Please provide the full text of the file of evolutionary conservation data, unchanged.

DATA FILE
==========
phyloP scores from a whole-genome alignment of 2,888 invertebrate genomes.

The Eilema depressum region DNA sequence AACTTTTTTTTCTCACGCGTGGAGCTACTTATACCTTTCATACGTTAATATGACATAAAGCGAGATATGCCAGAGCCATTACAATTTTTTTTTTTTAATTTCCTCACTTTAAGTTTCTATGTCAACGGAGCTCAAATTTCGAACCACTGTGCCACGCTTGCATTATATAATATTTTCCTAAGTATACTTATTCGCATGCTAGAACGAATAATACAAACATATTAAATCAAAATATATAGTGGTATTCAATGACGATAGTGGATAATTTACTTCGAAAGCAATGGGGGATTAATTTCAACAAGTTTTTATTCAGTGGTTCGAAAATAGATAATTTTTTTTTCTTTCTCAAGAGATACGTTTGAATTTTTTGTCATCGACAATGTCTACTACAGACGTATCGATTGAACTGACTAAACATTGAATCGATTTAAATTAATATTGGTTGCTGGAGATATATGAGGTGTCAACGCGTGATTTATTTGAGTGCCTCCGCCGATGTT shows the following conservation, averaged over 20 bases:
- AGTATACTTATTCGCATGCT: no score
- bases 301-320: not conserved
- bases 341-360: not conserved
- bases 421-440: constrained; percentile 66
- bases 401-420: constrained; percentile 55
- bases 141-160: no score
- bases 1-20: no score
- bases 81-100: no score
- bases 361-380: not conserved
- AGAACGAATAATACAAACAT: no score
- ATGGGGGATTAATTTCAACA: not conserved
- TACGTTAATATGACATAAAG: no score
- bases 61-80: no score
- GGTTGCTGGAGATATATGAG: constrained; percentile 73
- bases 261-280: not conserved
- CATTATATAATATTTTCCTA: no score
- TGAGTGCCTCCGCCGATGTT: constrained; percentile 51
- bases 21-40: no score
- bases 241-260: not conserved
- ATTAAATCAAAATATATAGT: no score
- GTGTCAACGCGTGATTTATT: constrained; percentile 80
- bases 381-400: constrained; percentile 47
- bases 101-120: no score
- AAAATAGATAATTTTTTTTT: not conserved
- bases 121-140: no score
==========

phyloP scores from a whole-genome alignment of 2,888 invertebrate genomes.

The Eilema depressum region DNA sequence AACTTTTTTTTCTCACGCGTGGAGCTACTTATACCTTTCATACGTTAATATGACATAAAGCGAGATATGCCAGAGCCATTACAATTTTTTTTTTTTAATTTCCTCACTTTAAGTTTCTATGTCAACGGAGCTCAAATTTCGAACCACTGTGCCACGCTTGCATTATATAATATTTTCCTAAGTATACTTATTCGCATGCTAGAACGAATAATACAAACATATTAAATCAAAATATATAGTGGTATTCAATGACGATAGTGGATAATTTACTTCGAAAGCAATGGGGGATTAATTTCAACAAGTTTTTATTCAGTGGTTCGAAAATAGATAATTTTTTTTTCTTTCTCAAGAGATACGTTTGAATTTTTTGTCATCGACAATGTCTACTACAGACGTATCGATTGAACTGACTAAACATTGAATCGATTTAAATTAATATTGGTTGCTGGAGATATATGAGGTGTCAACGCGTGATTTATTTGAGTGCCTCCGCCGATGTT shows the following conservation, averaged over 20 bases:
- AGTATACTTATTCGCATGCT: no score
- bases 301-320: not conserved
- bases 341-360: not conserved
- bases 421-440: constrained; percentile 66
- bases 401-420: constrained; percentile 55
- bases 141-160: no score
- bases 1-20: no score
- bases 81-100: no score
- bases 361-380: not conserved
- AGAACGAATAATACAAACAT: no score
- ATGGGGGATTAATTTCAACA: not conserved
- TACGTTAATATGACATAAAG: no score
- bases 61-80: no score
- GGTTGCTGGAGATATATGAG: constrained; percentile 73
- bases 261-280: not conserved
- CATTATATAATATTTTCCTA: no score
- TGAGTGCCTCCGCCGATGTT: constrained; percentile 51
- bases 21-40: no score
- bases 241-260: not conserved
- ATTAAATCAAAATATATAGT: no score
- GTGTCAACGCGTGATTTATT: constrained; percentile 80
- bases 381-400: constrained; percentile 47
- bases 101-120: no score
- AAAATAGATAATTTTTTTTT: not conserved
- bases 121-140: no score